• Ancillary Justice by Anne Leckie is my next pick. Did you not read this book after I told you too? Well, here is your reminder. Even though Ancillary Justice is a space opera, what makes me feel these works are kin is that they both situate themselves at the heart of “civilization.” Civilization has fluid gender performance! That is what modern writers are telling us.

  • Dune by Frank Herbert. This is a sci-fi classic. If you haven’t read it, you should read it. It is one of my long-time favorites.

07 Jun

Meanwhile in Civilized Space

Book Review: Ancillary Justice by Ann Leckie

Ancilary Justice book cover

Ancillary Justice is an awesome book. I know I’m not the only person with that opinion because it won a Nebula Award and an Arthur C. Clarke Award. Instead of focusing much on the plot (although I will address the plot because it is good, too), I want to talk about what makes this novel interesting.

Justice of Toren One Esk Nineteen also known as Breq is an ancillary. Ancillaries are human bodies that belong to a space ship. Ancillaries are mentally networked with their ship. Essentially, they are people with AI (artificial intelligence). Large ships, like Justice of Toren of which Breq was an ancillary, have multiple crews of ancillaries who work together to take care of the ship and support the human crew.

The plot hinges on the concept that an AI occupying multiple bodies can have conflicting opinions. Even though the AI’s bodies are technically all the same person, none of them really individuals, they can fragment. Breq belongs to a group of ancillaries called One Esk. Among many other campaigns, One Esk serves planetside during the annexation of another culture by the dominant civilization, the Radch. Events on the planet make One Esk realize that she does, perhaps, have the ability to hold internally conflicting opinions. Later, One Esk Nineteen is isolated from One Esk and Justice of Toren and she must adapt to acting individually.

That is the barest introduction to the story. I like the way AI works in this novel. Holding it together is the ancillary system, whose brutality is barely acknowledged by the Radchaai people. Radchaai seem to find it inappropriate to discuss what ancillaries are, insisting that they are not people, but equipment, part of the ship. Ancillaries used to be people themselves. It seems that most of the bodies ancillaries inhabit were formerly those of enemy combatants or citizens of the Radch who did not fit well into the social order. The origin of the ancillaries is not much discussed, but it does seem like the sort of horror that may be exposed in the series’ next book.

A lot of aspects of Radchaai civilization (this is a redundant phrase since in Radchaai, Radchaai means “civilized”), are like that: intensely brutal, but people work hard to ignore the brutality. The Radchaai people are relentless in annexing as many other civilizations as possible. The novel eventually reveals that the Radch are so focused on annexation because annexation drives the whole economy and the system of wealth acquisition for prominent families.

I appreciate the social structure in the Radch and the detail apparent in the way the culture works. It was different enough that it had a feeling of otherness, but many of the concepts were recognizable. The Radchaai structure themselves into family Houses, with certain families being particularly wealthy and prominent. These Houses participate in a kind of patronage system, called clientage in the book. Houses with less influence can be “clients” of weather houses. Of course, this kind of system puts poor people at a disadvantage, as ever. People with influence can get better placements in the military and are assumed to just be better people. People of “low” birth are at a major disadvantage in this system.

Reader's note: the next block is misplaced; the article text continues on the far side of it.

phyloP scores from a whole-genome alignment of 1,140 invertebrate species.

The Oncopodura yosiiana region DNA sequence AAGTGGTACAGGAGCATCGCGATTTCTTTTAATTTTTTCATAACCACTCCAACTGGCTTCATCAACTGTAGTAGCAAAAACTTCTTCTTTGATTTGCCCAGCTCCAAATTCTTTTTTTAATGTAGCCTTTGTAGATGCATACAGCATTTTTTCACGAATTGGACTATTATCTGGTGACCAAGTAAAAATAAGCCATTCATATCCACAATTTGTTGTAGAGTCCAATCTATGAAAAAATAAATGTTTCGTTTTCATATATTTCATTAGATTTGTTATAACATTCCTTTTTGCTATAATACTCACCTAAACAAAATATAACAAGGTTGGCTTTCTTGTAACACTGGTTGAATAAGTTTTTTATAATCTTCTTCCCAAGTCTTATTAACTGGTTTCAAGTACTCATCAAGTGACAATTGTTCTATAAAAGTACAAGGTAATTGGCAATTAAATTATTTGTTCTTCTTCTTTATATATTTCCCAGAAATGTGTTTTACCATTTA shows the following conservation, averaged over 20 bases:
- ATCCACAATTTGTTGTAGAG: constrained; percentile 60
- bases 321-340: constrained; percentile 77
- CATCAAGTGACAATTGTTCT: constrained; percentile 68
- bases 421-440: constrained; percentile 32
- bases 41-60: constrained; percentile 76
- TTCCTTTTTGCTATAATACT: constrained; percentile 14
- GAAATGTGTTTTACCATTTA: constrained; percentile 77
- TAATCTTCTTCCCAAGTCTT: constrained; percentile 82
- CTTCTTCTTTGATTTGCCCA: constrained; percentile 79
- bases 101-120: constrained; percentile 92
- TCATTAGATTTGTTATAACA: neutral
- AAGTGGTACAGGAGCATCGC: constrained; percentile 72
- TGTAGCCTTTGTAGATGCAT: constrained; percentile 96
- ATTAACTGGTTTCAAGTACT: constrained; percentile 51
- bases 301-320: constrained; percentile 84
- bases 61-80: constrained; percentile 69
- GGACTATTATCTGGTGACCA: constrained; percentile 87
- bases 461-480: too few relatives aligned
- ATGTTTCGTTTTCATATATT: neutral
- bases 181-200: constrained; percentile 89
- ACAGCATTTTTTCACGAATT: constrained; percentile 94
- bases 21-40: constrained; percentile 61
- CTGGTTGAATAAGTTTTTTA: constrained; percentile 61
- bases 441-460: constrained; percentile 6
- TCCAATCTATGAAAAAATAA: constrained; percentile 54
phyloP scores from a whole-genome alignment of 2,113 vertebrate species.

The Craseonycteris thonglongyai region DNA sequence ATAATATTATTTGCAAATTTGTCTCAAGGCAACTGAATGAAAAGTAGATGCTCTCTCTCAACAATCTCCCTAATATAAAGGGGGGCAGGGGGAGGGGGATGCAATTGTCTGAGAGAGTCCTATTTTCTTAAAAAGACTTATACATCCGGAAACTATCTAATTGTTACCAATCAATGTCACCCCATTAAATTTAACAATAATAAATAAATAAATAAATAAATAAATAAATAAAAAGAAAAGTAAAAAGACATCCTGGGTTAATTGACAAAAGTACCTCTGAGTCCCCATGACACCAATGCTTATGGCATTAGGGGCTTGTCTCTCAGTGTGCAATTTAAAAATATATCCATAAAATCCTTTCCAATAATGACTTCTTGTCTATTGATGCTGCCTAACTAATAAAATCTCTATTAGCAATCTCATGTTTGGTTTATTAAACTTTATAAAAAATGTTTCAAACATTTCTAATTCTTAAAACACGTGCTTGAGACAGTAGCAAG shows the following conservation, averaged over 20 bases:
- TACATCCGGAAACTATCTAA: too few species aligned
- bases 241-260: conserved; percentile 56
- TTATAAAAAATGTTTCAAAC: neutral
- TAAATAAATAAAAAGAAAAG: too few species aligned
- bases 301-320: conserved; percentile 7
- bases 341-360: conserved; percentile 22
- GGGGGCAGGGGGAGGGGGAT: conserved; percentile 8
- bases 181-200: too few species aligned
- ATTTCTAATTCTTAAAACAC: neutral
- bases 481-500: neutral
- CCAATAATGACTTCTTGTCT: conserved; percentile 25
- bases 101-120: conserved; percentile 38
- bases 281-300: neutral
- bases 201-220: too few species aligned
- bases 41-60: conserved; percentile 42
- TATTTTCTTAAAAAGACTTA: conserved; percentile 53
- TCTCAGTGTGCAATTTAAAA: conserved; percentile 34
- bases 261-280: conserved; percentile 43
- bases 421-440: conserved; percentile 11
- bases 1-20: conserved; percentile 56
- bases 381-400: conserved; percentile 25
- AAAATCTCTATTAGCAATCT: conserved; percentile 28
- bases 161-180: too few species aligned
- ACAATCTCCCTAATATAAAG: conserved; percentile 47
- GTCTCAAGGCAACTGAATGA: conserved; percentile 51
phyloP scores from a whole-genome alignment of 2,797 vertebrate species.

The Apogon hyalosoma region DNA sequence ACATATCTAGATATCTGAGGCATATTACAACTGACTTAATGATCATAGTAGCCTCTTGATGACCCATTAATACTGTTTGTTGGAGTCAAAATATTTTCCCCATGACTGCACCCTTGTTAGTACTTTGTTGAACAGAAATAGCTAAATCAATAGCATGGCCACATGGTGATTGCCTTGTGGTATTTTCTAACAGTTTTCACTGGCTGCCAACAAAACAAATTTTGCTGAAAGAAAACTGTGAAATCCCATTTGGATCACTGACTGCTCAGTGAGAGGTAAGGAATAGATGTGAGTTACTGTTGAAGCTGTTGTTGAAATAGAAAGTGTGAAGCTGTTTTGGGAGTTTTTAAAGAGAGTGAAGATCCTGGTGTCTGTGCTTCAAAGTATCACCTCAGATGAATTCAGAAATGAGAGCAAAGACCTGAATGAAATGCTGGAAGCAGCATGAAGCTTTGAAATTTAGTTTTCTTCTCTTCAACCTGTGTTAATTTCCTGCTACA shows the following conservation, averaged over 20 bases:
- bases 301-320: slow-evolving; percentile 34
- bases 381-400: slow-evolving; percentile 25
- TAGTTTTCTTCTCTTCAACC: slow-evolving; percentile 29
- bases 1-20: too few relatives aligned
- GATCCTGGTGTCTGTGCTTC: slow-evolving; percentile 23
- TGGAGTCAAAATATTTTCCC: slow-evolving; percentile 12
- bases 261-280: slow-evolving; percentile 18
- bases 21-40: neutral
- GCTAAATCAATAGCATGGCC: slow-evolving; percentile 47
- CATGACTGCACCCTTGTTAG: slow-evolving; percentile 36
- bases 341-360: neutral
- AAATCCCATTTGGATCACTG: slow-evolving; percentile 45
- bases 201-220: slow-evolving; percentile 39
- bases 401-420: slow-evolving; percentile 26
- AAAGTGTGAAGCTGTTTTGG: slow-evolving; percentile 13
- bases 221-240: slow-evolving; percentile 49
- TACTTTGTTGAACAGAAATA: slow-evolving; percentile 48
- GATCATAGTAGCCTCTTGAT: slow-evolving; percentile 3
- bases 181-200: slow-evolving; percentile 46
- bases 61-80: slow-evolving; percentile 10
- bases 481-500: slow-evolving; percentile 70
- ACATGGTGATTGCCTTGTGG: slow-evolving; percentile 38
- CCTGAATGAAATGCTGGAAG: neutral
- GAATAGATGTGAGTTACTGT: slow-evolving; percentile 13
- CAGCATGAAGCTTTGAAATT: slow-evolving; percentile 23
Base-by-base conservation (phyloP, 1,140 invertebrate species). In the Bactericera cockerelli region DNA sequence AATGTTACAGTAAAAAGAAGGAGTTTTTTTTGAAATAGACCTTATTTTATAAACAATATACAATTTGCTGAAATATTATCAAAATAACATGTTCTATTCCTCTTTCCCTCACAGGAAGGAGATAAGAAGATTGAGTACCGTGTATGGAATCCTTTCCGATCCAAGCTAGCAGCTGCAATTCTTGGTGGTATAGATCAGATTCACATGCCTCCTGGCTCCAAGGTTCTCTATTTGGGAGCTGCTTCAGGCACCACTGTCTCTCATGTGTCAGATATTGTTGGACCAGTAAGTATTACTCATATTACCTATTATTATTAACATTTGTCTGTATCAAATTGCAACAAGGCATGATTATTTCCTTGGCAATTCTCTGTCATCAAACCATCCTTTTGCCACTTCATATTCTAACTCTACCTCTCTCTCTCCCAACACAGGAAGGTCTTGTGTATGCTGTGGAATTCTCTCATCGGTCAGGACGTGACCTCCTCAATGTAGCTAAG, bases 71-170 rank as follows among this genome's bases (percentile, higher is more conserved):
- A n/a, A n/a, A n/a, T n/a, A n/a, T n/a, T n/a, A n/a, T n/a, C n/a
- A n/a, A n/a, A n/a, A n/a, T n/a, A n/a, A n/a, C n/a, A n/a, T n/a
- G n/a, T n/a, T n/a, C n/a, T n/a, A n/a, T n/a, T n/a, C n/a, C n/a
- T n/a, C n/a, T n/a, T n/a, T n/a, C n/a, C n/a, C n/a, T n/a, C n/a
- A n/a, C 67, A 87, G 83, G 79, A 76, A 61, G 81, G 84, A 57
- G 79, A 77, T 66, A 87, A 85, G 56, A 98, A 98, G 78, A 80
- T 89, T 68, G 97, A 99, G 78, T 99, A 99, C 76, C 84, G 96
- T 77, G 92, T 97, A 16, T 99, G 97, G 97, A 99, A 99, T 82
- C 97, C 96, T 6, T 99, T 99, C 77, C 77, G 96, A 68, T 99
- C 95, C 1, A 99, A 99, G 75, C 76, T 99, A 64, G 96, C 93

The Radchaai demonstrate their civility through outward symbolism. No Radchaai would be caught dead without gloves, for example. I like the idea of gloves as a marker of civilization, personally. They also make public displays of worship in temples, exchange pins and jewels to affix on their uniforms, and drink tea (like all civilized people in every era, clearly).

Radchaai pins, via http://asakiyume.livejournal.com/711734.html

Ancillary Justice made me think about how I perceive gender when reading. In the Radchaai language, there is no gender binary. Everyone refers to others as “she.” Children are automatically daughters. Women are simply people. There are both men and women, of course, but the civilized Radchaai tongue does not acknowledge them as different. Neither are there explicit performative actions for femininity and masculinity; anyone can present themselves in any (socially acceptable) way. Gender presentation is not tied to propriety. When the protagonist is on a backwater world, she has to use the local language, which includes referring to people with the correct gender pronouns. Our protagonist, as an AI and former part of a ship, finds it difficult to distinguish male from female and she is at constant risk of offending others.

This un-gendering of everyone is awesome. I did not realize how strongly ingrained it was for me to see male as the default. When the author introduced a new character, I considered him to be male. There are a few biases here that made me assume everyone was male: this is a militaristic civilization (many of the main characters are lieutenants, captains, etc.) and much of the story takes place on space ships, which are also stereotypically a male thing. But when a character inevitably referred to other characters as “she,” my brain did a double take. I didn’t even realize I was imagining characters as male until I was confronted with the female pronoun. Of course, the way the novel is set up, any character could be a man (technically speaking), but that person is still referred to as a woman, and that is the civilized thing to do.

I applaud Leckie for writing a civilization that treats gender this way. Seeing how gender can be irrelevant is fascinating. Even though I am educated about many gender-related issues, I still have this male-default bias. I didn’t even know I was doing it. I hope to see more books that play with gender so skillfully. Ancillary Justice challenged assumptions I did not know I had.

What to read next:

  • It is not being released until October, but obviously my suggestions include the next book in the Imperial Radch series, Ancillary Sword. You have four months to catch up. Get on it!

  • Want to read more about artificial intelligence (I do!). Try Our Final Invention by James Barrat. This is a non-fiction book about the coming-soon technologies leading to AI.

  • Somewhat unrelated, but I read this recently and liked it: Lexicon: A Novel by Max Barry. This novel does not challenge the linguistics of gender like Ancillary Justice does, but language and how it is used drives the plot. It was an interesting read and I recommend it.